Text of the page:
‘Know your key shortcuts’ is the mantra of the productive programmer. I’ve chosen to try using the same keybindings everywhere, investing time and learning Vim. And using xvim in Xcode. In this article I’m going to try to explain why I did this, and I’ll share my experience of the process.
Knowing your IDE and being productive in it, is one of the best investments you can do as a programmer. We need to write code, and sometimes we do repetitive tasks if we are involved in bigger projects: Navigation and search, refactoring, some formatting and changing existing code.
vi is a command-line text editor. Vim is an extended version of the same editor.
The main difference from ‘more modern’ editors, is that it has two modes, and it’s designed for proficiency in a kind of command language where the user specifies where he wants to navigate and what he wants to achieve. It was also designed to be completely controlled with the keyboard.
Many people still use it nowadays, which is surprising given that it looks rather old-fashioned, and that the proliferation of different text editing modes has been massive.
If you’re interested but not familiar with the editor, you’ll find that learning how to use it will be a significant time commitment. There’s countless of sources of developers explaining why or why not they’d use such editor; you’ll find them easily. The sources that inspired me and I go back to from time to time are:
- Why, by Jon Beltran de Heredia: Very old source but explanatory for somebody not familiar with the editor.
- Daniel Miessler’s intro: Very well written examples and thinking mode that goes with the editor.
Getting familiar and productive with your IDE is a time investment. It can take you from weeks to years, and it’s very recommended you do so, because it’s rather useful to produce code with less time to have time for other interesting tasks (or coffee!). If you become fast enough, your thoughts will convert to code almost instantly, delaying the time between thinking what to do and actually doing. This is specially important when dealing with many files or a moderate amount of complexity.
About 3 years ago, I moved all my workflows to command-line. So any use of git, external text file editing, or remote server management, I would do through command line. For the command-line interface I chose vim as my editor. But I never learnt more than the modes and clumsy editing in one page of text. I would always rely on external editors to do the bulk of my work.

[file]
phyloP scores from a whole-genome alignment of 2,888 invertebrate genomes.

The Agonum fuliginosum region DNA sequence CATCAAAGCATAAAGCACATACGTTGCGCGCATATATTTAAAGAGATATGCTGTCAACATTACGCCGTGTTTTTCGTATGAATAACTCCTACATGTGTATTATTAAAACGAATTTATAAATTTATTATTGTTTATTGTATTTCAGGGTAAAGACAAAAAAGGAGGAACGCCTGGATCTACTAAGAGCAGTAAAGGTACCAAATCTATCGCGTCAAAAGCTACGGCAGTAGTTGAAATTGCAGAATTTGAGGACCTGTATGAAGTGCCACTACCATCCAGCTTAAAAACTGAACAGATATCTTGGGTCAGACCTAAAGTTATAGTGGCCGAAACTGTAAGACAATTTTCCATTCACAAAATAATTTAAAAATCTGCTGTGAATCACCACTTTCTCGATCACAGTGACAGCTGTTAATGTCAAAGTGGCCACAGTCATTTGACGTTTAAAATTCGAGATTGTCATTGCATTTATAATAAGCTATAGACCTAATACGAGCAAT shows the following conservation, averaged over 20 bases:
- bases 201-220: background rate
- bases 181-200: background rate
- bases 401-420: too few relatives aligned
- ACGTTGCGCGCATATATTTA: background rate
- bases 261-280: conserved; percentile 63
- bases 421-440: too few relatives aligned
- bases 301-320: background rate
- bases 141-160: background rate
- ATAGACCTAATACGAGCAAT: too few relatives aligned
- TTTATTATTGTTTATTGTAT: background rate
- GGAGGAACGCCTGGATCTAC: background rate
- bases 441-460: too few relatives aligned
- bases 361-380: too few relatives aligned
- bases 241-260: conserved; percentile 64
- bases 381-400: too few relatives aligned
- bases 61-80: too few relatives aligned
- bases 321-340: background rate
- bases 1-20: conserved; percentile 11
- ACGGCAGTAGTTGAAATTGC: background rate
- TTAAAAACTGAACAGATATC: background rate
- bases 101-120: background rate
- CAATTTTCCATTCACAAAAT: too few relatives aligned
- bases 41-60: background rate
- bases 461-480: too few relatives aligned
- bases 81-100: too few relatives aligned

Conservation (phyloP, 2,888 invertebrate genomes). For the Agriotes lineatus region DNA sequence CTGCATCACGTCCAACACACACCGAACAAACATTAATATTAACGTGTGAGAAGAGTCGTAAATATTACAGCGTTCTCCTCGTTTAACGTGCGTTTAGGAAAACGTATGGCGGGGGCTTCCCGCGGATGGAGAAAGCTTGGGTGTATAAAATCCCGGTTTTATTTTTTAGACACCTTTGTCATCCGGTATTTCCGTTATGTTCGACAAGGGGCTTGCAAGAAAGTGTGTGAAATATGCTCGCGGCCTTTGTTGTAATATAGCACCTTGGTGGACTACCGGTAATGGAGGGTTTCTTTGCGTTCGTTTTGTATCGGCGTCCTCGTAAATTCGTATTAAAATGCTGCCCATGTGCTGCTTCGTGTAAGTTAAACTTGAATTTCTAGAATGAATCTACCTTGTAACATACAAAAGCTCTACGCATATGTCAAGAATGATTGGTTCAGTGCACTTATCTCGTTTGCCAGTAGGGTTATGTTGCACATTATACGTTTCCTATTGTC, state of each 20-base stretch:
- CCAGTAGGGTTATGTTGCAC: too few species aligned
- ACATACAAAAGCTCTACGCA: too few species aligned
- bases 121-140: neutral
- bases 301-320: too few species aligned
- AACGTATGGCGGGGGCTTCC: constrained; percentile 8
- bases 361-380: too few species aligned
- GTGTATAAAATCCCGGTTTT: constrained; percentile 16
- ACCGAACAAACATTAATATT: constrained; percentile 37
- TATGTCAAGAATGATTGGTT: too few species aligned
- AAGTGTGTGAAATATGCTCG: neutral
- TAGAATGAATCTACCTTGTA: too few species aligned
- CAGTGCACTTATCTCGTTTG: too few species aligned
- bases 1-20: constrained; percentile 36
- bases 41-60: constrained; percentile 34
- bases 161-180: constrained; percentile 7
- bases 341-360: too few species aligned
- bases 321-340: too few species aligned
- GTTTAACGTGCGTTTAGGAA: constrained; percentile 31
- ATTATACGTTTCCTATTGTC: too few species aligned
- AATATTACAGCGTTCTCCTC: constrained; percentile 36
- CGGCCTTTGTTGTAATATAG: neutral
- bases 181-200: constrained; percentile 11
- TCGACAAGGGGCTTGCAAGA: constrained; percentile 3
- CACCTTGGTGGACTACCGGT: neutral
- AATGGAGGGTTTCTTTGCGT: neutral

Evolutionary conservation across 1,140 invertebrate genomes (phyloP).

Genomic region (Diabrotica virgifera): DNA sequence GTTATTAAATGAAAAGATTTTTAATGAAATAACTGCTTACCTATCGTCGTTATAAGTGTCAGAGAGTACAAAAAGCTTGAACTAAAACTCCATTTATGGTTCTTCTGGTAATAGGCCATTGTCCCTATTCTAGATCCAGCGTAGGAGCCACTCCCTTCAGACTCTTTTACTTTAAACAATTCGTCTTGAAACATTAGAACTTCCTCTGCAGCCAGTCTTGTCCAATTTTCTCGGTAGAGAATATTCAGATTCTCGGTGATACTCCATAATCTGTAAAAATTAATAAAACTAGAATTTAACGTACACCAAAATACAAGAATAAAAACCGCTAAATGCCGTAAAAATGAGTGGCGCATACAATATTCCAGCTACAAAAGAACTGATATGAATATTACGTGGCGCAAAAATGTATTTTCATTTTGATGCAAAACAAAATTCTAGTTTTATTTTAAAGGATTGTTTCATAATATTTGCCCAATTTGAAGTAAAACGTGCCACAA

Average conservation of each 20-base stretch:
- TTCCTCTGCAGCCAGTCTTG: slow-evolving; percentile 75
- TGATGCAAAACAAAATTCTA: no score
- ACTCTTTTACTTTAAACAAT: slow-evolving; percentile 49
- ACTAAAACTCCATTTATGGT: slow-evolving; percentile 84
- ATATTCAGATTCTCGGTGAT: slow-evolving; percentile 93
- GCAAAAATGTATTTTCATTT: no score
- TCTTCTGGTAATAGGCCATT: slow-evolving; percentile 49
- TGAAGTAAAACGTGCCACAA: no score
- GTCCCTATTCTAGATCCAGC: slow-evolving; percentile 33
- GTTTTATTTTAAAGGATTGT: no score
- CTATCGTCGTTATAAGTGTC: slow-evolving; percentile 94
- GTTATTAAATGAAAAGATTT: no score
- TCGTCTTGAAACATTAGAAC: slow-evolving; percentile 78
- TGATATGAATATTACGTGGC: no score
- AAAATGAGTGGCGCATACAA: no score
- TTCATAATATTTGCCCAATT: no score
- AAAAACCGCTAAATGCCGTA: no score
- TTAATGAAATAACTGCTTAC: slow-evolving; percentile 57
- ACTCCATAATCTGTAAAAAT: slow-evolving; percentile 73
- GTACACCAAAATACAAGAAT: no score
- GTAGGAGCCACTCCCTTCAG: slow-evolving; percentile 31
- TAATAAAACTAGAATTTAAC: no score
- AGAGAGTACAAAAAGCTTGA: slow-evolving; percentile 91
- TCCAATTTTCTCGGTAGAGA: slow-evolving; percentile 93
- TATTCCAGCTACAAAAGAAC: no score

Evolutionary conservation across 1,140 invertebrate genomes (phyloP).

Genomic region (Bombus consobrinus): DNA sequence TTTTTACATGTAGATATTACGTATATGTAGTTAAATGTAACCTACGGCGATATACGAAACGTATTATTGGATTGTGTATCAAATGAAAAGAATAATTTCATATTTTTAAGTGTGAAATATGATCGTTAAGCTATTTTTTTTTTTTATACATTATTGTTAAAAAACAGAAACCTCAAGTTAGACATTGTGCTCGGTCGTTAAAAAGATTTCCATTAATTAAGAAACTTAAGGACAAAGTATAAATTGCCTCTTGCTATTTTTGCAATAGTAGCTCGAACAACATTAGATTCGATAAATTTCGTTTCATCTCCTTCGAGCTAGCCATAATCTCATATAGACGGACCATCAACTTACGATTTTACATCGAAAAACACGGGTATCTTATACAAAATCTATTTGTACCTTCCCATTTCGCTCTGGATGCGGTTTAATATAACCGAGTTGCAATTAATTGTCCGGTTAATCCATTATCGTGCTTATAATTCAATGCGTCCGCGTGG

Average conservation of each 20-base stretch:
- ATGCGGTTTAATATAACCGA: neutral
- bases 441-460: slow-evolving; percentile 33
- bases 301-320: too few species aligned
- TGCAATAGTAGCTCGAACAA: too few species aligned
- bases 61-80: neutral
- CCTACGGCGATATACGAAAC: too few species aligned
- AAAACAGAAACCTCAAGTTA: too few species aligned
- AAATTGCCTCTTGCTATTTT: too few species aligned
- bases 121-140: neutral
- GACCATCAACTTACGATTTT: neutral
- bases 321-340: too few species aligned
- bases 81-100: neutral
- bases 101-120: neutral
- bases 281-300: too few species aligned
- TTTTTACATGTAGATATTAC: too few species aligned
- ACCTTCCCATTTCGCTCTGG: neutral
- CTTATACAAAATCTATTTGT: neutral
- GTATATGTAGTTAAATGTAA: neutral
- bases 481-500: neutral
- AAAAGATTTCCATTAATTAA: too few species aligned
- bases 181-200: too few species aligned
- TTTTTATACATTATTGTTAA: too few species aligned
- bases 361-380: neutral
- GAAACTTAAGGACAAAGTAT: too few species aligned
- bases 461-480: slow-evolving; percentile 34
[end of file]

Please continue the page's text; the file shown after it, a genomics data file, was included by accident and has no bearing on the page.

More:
A year ago I was already familiar with Xcode and it’s keybindings. I was moderately productive with it, but I felt I had to improve. The main thing I noticed was my constant switching to the mouse to navigate within a file. Being also a user of AppCode, I thought my vanilla Xcode experience was not very productive.
And so I concluded why not try and invest more time with vim, given I would not only use it for iOS development? I installed xvim plugin for Xcode 3 months ago, and I don’t want to go back to vanilla Xcode. I’ll try and give you an overview.
Being proficient with vim has this implications:
- Hands mostly not moving from keyboard for much time; even switching between files can be easily done with keystrokes, so you can move around the project only with keyboard
- It may seem obvious, but having control of the whole project with keyboard empowers you as a programmer, makes you focus more, and lets you reach parts of code faster
- One muscle memory: I’m using vim mode in other editors. This means I have to remember less keystrokes. The muscle memory is so strong that I miss it in text editors like gmail. I even started using vimium!
- With one muscle memory, as I use command line a lot, so I will edit very fast and go back to the IDE, with no loss of focus.
- Many other editors have a kind of vim mode available as plugin. So it is a good investment in my opinion.
This may be obvious, but the drawbacks of learning vim:
- Learning curve: I’m only scratching the surface and I’ve constantly forced myself to use Vim keybindings 100% of my programming time. There’s so much more to learn, and it has very steep learning curve
- Integration with IDE: It can sometimes be rocky. My experience with the Xcode plugin has been very positive, but I have had crashes here and there. There can also be some key binding conflicts
- Not complete vim: Nothing beats the original editor in terms of functionality and customisation. Using vim this way is a middle ground, but for me personally is a necessary step to continue working with my existing tools, and still learn a new way of moving and editing
As I mentioned, learning vim is a big time investment. It will slow you down at the beginning, but if you are convinced that you want to invest time on it, you’ll prevail.
Everybody learns differently, so you must find your way. My suggestions are:
- Print and consult graphical Vim cheatsheet
- Force yourself to only use Vim keybindings for at least a week
- Read some introductory posts or books. The ones I mentioned before helped me a lot
The next step
There’s much you can customise and learn. For now I’ll try to be faster and more proficient with navigating and editing Objective-C and Swift code. When I’m really productive, I’ll try and learn more advanced features, mainly graphical mode and macros.
I hope you found the article interesting, and that you also are improving your tooling and productivity as much as I am. Tell me what you think!